…it was hard for anyone to fight numbers with philosophy and love, especially under nonstop post-1970s financial pressures… Nonquantifiable benefits were harder to justify than were quantifiable ones. When the overall university was divided into cost units, accounting gave programs that attracted outside funds – materials science, mathematical finance – a natural advantage over those that provided services, required public sector involvement, criticized policy, developed human capabilities, or rested on self-sponsored research that lacked external markets (anthropology, classics). Returns on investment were potentially damaged by controversy, and yet controversy was built into most cultural study. The lack of paying customers now quantified by RCM, then combined with the presence of debate, threatened to keep cultural disciplines in a permanent state of underdevelopment… downturns coupled with accounting standards took a toll on dreams of the new: new programs, new disciplines, new combinations, new ideas that could not yet – or would never – acquire markets and revenues. (pg. 170)

Newfield reminds readers, citing the field of American history, that “universities had brought some fields of knowledge to great heights by defying market judgements about them” (pg. 171). The old way was one of “genteel socialism: by paying the overhead and related costs for all departments regardless of income, they ensured all disciplines the basics of a decent living.” This “general parity” between university fields, including “an equality of expectations for research and teaching”, “benefited every field of endeavor as well as the country as a whole.” Under RCM, “this kind of general provision was redefined as a subsidy that the institution provided to low-income areas.” Before RCM, “educational value would have been the baseline, where good work on Milton and good work on carbon nanotubes produced similar amounts of intellectual value.” But under the RCM world view, “inequality is natural and equality the result of unnatural intervention.” (pg. 172)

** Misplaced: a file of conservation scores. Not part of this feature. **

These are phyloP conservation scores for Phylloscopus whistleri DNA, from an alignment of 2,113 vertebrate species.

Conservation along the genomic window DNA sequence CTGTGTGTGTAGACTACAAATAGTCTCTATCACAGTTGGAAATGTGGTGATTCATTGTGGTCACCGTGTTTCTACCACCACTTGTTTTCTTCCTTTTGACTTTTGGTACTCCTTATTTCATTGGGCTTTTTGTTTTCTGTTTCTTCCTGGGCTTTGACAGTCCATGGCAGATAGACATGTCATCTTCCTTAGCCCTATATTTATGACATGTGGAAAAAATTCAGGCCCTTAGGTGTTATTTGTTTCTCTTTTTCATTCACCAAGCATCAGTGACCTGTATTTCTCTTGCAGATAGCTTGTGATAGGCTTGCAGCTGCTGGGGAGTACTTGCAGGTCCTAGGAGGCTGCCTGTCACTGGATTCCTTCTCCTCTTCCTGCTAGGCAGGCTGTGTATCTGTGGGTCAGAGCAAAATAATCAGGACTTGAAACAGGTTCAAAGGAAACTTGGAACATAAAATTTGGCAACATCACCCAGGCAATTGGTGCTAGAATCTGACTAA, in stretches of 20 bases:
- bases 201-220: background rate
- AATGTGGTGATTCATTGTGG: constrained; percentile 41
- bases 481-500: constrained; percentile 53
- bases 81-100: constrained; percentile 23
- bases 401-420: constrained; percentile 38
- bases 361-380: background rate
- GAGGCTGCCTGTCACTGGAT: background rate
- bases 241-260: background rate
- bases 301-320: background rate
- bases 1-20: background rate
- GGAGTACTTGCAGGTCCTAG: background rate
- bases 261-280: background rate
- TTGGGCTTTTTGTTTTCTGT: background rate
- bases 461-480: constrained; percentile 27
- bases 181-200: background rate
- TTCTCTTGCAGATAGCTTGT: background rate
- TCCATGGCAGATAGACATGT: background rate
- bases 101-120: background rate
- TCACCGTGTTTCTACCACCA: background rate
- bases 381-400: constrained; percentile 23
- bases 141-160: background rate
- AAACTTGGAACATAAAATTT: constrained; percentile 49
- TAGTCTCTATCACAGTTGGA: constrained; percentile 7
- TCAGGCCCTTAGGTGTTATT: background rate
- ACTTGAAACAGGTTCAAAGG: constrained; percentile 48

The truth was, Newfield says, “the university already knew how to worry about money. What was needed was a system for explaining nonquantitative educational benefits to a deeply money-minded culture, and this is what RCM made even more difficult… RCM was of little use in helping universities support the inventive teaching and novel research that were their main reason for existing, precisely because they would not be supported by its already existing customer base.”

Newfield concludes the chapter with the statement that the “rise of accounting… confirmed the market not as academic servant but as academic master, the de facto final authority on the health of the enterprise.”

RCM, like AAPR, is a US-based management system that has rolled over that country’s public university sector, damaging the university’s mission, damaging non-marketable disciplines, and damaging the possibilities for accessible education. There is no reason to think that it will have a different effect at York.